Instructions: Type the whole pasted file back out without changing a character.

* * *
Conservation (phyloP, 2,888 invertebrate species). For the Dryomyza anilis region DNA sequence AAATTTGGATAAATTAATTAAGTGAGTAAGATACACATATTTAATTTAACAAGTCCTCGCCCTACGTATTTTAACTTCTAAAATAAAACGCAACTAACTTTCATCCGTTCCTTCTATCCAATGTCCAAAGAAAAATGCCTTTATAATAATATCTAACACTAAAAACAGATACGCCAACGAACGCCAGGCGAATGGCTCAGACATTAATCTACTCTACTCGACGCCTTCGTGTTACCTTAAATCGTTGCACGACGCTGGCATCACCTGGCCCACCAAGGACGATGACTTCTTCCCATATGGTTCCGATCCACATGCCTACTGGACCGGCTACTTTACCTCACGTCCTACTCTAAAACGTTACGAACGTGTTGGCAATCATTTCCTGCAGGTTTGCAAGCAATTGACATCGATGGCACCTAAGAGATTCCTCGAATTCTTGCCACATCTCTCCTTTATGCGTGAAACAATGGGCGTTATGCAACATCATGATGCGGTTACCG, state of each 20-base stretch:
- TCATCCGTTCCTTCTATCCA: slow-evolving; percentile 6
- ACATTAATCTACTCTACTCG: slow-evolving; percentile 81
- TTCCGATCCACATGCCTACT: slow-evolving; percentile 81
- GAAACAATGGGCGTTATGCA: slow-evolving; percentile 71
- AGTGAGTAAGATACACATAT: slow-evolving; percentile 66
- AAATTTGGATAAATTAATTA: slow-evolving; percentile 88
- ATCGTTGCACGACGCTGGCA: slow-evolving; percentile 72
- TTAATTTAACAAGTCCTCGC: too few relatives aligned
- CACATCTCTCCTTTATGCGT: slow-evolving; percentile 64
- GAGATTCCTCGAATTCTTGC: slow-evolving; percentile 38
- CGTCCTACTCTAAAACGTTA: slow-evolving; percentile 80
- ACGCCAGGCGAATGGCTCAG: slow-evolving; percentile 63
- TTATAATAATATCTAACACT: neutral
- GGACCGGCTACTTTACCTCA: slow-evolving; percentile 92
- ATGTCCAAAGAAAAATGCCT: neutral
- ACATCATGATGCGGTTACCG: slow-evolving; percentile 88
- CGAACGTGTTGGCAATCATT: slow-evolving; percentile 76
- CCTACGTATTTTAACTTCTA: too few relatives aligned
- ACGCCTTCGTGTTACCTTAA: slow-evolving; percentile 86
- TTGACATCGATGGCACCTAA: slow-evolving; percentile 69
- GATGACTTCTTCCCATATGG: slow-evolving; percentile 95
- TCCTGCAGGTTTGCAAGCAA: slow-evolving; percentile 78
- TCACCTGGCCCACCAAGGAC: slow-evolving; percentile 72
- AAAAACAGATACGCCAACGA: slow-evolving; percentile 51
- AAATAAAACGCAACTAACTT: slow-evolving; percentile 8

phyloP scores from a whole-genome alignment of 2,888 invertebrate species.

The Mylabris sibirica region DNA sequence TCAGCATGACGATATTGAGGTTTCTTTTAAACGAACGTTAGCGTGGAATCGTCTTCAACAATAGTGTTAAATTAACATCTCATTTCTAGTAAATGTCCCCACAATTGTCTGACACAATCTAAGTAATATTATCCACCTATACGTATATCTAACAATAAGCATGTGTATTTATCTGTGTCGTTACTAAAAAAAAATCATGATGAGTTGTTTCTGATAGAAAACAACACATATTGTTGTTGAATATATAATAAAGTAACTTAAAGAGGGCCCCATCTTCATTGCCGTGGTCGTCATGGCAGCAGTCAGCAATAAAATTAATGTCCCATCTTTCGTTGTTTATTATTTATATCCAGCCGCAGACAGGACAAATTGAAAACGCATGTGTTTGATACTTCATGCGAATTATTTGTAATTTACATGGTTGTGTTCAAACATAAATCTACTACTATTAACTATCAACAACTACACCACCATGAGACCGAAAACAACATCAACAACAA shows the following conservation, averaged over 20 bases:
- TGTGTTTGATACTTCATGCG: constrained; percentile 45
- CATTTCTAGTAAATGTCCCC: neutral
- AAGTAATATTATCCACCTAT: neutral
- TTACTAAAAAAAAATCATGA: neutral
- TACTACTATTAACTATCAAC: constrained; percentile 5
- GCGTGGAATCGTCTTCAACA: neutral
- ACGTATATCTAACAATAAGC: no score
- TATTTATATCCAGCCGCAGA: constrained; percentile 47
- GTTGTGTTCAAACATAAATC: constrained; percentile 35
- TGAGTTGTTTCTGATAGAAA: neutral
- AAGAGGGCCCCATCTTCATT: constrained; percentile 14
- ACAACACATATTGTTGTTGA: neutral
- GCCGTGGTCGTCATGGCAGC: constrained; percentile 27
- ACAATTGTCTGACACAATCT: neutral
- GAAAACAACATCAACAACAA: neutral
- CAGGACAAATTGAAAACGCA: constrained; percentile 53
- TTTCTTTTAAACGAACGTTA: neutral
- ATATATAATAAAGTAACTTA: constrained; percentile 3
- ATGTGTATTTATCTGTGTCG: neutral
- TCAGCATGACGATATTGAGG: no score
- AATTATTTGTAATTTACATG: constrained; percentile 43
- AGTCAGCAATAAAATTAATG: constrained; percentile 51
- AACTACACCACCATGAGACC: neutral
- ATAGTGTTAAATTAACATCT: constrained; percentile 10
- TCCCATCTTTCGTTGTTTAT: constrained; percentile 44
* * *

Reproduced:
Conservation (phyloP, 2,888 invertebrate species). For the Dryomyza anilis region DNA sequence AAATTTGGATAAATTAATTAAGTGAGTAAGATACACATATTTAATTTAACAAGTCCTCGCCCTACGTATTTTAACTTCTAAAATAAAACGCAACTAACTTTCATCCGTTCCTTCTATCCAATGTCCAAAGAAAAATGCCTTTATAATAATATCTAACACTAAAAACAGATACGCCAACGAACGCCAGGCGAATGGCTCAGACATTAATCTACTCTACTCGACGCCTTCGTGTTACCTTAAATCGTTGCACGACGCTGGCATCACCTGGCCCACCAAGGACGATGACTTCTTCCCATATGGTTCCGATCCACATGCCTACTGGACCGGCTACTTTACCTCACGTCCTACTCTAAAACGTTACGAACGTGTTGGCAATCATTTCCTGCAGGTTTGCAAGCAATTGACATCGATGGCACCTAAGAGATTCCTCGAATTCTTGCCACATCTCTCCTTTATGCGTGAAACAATGGGCGTTATGCAACATCATGATGCGGTTACCG, state of each 20-base stretch:
- TCATCCGTTCCTTCTATCCA: slow-evolving; percentile 6
- ACATTAATCTACTCTACTCG: slow-evolving; percentile 81
- TTCCGATCCACATGCCTACT: slow-evolving; percentile 81
- GAAACAATGGGCGTTATGCA: slow-evolving; percentile 71
- AGTGAGTAAGATACACATAT: slow-evolving; percentile 66
- AAATTTGGATAAATTAATTA: slow-evolving; percentile 88
- ATCGTTGCACGACGCTGGCA: slow-evolving; percentile 72
- TTAATTTAACAAGTCCTCGC: too few relatives aligned
- CACATCTCTCCTTTATGCGT: slow-evolving; percentile 64
- GAGATTCCTCGAATTCTTGC: slow-evolving; percentile 38
- CGTCCTACTCTAAAACGTTA: slow-evolving; percentile 80
- ACGCCAGGCGAATGGCTCAG: slow-evolving; percentile 63
- TTATAATAATATCTAACACT: neutral
- GGACCGGCTACTTTACCTCA: slow-evolving; percentile 92
- ATGTCCAAAGAAAAATGCCT: neutral
- ACATCATGATGCGGTTACCG: slow-evolving; percentile 88
- CGAACGTGTTGGCAATCATT: slow-evolving; percentile 76
- CCTACGTATTTTAACTTCTA: too few relatives aligned
- ACGCCTTCGTGTTACCTTAA: slow-evolving; percentile 86
- TTGACATCGATGGCACCTAA: slow-evolving; percentile 69
- GATGACTTCTTCCCATATGG: slow-evolving; percentile 95
- TCCTGCAGGTTTGCAAGCAA: slow-evolving; percentile 78
- TCACCTGGCCCACCAAGGAC: slow-evolving; percentile 72
- AAAAACAGATACGCCAACGA: slow-evolving; percentile 51
- AAATAAAACGCAACTAACTT: slow-evolving; percentile 8

phyloP scores from a whole-genome alignment of 2,888 invertebrate species.

The Mylabris sibirica region DNA sequence TCAGCATGACGATATTGAGGTTTCTTTTAAACGAACGTTAGCGTGGAATCGTCTTCAACAATAGTGTTAAATTAACATCTCATTTCTAGTAAATGTCCCCACAATTGTCTGACACAATCTAAGTAATATTATCCACCTATACGTATATCTAACAATAAGCATGTGTATTTATCTGTGTCGTTACTAAAAAAAAATCATGATGAGTTGTTTCTGATAGAAAACAACACATATTGTTGTTGAATATATAATAAAGTAACTTAAAGAGGGCCCCATCTTCATTGCCGTGGTCGTCATGGCAGCAGTCAGCAATAAAATTAATGTCCCATCTTTCGTTGTTTATTATTTATATCCAGCCGCAGACAGGACAAATTGAAAACGCATGTGTTTGATACTTCATGCGAATTATTTGTAATTTACATGGTTGTGTTCAAACATAAATCTACTACTATTAACTATCAACAACTACACCACCATGAGACCGAAAACAACATCAACAACAA shows the following conservation, averaged over 20 bases:
- TGTGTTTGATACTTCATGCG: constrained; percentile 45
- CATTTCTAGTAAATGTCCCC: neutral
- AAGTAATATTATCCACCTAT: neutral
- TTACTAAAAAAAAATCATGA: neutral
- TACTACTATTAACTATCAAC: constrained; percentile 5
- GCGTGGAATCGTCTTCAACA: neutral
- ACGTATATCTAACAATAAGC: no score
- TATTTATATCCAGCCGCAGA: constrained; percentile 47
- GTTGTGTTCAAACATAAATC: constrained; percentile 35
- TGAGTTGTTTCTGATAGAAA: neutral
- AAGAGGGCCCCATCTTCATT: constrained; percentile 14
- ACAACACATATTGTTGTTGA: neutral
- GCCGTGGTCGTCATGGCAGC: constrained; percentile 27
- ACAATTGTCTGACACAATCT: neutral
- GAAAACAACATCAACAACAA: neutral
- CAGGACAAATTGAAAACGCA: constrained; percentile 53
- TTTCTTTTAAACGAACGTTA: neutral
- ATATATAATAAAGTAACTTA: constrained; percentile 3
- ATGTGTATTTATCTGTGTCG: neutral
- TCAGCATGACGATATTGAGG: no score
- AATTATTTGTAATTTACATG: constrained; percentile 43
- AGTCAGCAATAAAATTAATG: constrained; percentile 51
- AACTACACCACCATGAGACC: neutral
- ATAGTGTTAAATTAACATCT: constrained; percentile 10
- TCCCATCTTTCGTTGTTTAT: constrained; percentile 44